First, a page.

Richmond, Virginia, December 7, 1863.
To His Excellency
Jefferson Davis
President CSA

Sir:
I propose to organize a "Secret Service Corps" to consist
of such numbers of men as may be from time to time be
required. Said Corps to be employed in doing injury to the
enemy according to my plans submitted to your excellency
under date 30th November last.

The corps to be enlisted or detailed from the several
branches of Government Service. I propose to instruct and
send a number of said "Corps" at once to operate on the
Mississippi River and Tributaries, and will defray their
expenses asking from the Government such compensation for
partial or total loss to the Enemy's Steamers as may be
agreed upon.

The corps to be furnished by Government with ammunition,
castings and transportation.

I propose to send a number of the "Corps" to the Northern
States, West India Islands and Europe to operate on
steam vessels, locomotives and all Federal Property where
Steam is used.

I propose that the Government advance me such funds as
may be required for fully carrying out my plans, such monies
advanced to be deducted out of the compensation allowed
for partial or total loss.

Other matters of minor importance can be acted upon hereafter.
With great respect
I remain
Your obedient servant
Thos. E. Courtenay.

After the Confederate Congress approved Courtenay's plans, on 9 March 1864 Secretary of War Seddon authorized Courtenay to employ 25 men in his secret service work, these men not being liable to conscription. Necessary work was to be executed at War Department workshops with powder, chemicals and transportation for men and materials to be furnished by the Government. The new agents were not to receive pay but a provision was made that:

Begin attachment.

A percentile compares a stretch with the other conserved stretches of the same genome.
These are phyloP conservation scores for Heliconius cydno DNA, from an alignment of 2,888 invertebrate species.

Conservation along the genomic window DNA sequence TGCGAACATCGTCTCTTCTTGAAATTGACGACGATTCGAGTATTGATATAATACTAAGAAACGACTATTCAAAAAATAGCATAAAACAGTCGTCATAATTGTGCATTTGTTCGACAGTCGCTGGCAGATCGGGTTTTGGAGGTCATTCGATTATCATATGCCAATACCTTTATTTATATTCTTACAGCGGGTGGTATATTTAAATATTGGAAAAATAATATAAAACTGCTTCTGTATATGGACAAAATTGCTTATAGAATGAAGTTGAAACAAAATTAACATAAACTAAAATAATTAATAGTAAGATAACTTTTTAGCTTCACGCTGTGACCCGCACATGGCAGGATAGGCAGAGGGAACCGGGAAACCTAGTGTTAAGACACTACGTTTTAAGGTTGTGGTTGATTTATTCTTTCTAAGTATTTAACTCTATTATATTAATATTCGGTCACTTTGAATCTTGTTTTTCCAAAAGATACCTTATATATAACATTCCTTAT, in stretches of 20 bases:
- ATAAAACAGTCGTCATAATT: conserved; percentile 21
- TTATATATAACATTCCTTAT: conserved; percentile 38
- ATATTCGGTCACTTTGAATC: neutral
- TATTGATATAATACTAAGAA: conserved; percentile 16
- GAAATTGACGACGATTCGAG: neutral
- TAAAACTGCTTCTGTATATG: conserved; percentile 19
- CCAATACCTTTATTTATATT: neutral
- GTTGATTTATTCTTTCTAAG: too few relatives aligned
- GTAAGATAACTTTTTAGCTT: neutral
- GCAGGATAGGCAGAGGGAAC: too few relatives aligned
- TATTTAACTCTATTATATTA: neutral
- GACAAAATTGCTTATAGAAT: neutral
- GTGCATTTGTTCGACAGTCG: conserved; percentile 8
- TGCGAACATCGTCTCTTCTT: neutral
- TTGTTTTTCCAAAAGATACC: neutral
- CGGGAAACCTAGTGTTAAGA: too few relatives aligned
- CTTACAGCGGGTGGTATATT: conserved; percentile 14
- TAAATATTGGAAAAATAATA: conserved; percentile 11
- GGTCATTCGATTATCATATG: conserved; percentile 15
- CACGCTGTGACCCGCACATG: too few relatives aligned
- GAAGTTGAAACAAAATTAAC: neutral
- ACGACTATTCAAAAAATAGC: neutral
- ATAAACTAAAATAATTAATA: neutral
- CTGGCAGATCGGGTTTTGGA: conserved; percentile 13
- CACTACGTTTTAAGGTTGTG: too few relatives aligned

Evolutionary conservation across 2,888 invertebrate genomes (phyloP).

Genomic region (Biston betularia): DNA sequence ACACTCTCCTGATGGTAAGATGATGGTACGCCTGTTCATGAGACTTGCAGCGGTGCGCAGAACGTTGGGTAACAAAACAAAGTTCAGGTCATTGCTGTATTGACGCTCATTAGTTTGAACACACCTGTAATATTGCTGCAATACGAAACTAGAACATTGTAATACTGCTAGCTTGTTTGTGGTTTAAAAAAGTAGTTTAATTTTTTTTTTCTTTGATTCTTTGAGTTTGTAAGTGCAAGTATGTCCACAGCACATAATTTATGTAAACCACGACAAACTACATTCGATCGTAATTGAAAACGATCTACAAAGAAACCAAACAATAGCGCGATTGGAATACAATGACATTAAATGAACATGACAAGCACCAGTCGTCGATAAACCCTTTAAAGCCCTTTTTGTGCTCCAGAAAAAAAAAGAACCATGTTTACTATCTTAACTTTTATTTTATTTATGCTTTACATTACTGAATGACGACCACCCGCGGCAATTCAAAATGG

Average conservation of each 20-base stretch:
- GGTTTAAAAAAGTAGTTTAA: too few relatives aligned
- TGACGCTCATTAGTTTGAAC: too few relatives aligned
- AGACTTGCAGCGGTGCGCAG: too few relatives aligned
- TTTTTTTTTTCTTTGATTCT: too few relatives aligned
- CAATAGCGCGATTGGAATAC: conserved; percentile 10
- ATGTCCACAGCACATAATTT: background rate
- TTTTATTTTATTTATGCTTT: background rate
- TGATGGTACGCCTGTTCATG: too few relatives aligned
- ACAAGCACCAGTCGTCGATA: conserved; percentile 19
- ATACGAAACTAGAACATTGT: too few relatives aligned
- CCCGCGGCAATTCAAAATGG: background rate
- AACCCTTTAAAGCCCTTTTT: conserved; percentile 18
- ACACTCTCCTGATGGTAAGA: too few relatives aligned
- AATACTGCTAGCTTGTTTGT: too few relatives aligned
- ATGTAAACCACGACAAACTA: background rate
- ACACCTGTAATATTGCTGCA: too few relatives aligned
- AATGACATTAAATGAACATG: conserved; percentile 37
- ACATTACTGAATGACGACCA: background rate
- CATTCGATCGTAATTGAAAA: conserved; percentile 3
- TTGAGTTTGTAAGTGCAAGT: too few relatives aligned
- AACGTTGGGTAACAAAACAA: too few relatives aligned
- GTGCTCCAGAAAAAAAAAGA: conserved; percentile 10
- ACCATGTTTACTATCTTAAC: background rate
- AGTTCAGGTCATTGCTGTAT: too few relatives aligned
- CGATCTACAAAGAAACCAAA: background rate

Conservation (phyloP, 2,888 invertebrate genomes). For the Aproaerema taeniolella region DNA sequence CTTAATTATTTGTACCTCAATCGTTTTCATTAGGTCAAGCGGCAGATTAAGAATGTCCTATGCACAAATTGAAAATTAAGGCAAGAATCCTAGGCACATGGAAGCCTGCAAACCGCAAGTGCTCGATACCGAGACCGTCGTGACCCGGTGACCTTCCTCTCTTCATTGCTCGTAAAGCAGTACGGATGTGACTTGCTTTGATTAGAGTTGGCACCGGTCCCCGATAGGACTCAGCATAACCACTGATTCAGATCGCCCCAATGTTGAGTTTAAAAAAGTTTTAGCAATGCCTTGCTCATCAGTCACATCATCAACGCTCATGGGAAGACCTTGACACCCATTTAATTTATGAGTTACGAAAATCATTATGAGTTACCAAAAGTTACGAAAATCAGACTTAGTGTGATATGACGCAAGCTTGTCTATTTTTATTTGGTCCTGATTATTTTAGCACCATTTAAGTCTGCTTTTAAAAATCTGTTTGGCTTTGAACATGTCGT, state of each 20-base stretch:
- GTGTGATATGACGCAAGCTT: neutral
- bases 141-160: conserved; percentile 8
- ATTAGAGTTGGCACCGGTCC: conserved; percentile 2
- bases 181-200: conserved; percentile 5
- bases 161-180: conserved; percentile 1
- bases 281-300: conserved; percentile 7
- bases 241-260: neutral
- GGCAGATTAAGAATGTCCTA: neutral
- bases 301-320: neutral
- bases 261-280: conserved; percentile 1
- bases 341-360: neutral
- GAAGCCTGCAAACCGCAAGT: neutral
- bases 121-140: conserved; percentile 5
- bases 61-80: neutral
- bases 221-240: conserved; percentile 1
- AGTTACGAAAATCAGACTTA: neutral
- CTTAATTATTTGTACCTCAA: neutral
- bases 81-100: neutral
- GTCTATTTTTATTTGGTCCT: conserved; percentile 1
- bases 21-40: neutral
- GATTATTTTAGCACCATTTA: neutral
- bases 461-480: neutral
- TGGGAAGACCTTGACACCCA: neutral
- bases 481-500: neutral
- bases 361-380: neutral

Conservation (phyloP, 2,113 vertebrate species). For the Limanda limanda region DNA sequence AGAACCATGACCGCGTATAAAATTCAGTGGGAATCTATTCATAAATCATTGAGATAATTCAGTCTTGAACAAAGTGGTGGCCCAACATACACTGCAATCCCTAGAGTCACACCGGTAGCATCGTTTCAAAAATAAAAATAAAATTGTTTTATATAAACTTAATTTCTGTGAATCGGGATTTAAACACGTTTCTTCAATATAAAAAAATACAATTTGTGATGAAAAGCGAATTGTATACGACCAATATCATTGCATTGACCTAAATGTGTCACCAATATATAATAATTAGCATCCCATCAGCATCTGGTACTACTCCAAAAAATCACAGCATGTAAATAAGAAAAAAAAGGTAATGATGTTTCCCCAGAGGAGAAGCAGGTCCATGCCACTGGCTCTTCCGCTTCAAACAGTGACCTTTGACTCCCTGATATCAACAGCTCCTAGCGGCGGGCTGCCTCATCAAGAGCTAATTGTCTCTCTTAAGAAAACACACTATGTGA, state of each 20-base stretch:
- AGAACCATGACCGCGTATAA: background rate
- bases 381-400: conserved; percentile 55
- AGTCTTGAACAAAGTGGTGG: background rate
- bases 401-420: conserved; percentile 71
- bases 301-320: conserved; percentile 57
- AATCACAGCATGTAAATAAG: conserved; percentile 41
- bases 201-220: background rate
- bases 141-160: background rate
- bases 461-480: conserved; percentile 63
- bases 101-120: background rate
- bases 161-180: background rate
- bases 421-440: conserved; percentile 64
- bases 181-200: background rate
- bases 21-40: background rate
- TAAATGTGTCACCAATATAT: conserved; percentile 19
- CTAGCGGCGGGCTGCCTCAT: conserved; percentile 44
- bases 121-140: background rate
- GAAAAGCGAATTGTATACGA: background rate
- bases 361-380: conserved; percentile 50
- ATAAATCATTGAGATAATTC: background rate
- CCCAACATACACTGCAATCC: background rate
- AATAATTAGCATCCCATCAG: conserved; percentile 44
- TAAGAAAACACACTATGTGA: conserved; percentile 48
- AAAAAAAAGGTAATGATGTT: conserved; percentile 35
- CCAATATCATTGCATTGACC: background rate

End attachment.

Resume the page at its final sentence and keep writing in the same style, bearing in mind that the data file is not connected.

For the destruction of property of the enemy or injury
done a percentage shall be paid in Four per cent bonds in
no case to exceed fifty per centum of the loss to the enemy
and to be awarded by such officer or officers as shall be
charged with such duty by this department.

Seddon's authorization also made it clear that the waters and railroads of the Confederate States used by the Federals were quite properly the subjects and arenas of operations of Courtenay and his men. Courtenay, however, would not be permitted to operate against "Passenger vessels of citizens of the United States on the high seas and vessels properly on those waters and railroads within the territory of the United States. Public property of the Federals, though, could be destroyed wherever found. Boats flying the Flag of Truce were specifically considered as off limits for saboteurs.

On 28 May 1864, Seddon wrote to Major General W.H.C. Whiting, commanding officer at Wilmington, North Carolina, to the effect that Courtenay was authorized to use against the enemy a torpedo of his own invention, the nature of which Courtenay would explain to Whiting. The commanding officer at Wilmington was instructed to help Courtenay obtain an old barge or boat capable of carrying a few tons of coal as a means of getting "torpedoes" on the vessels of the blockading squadron.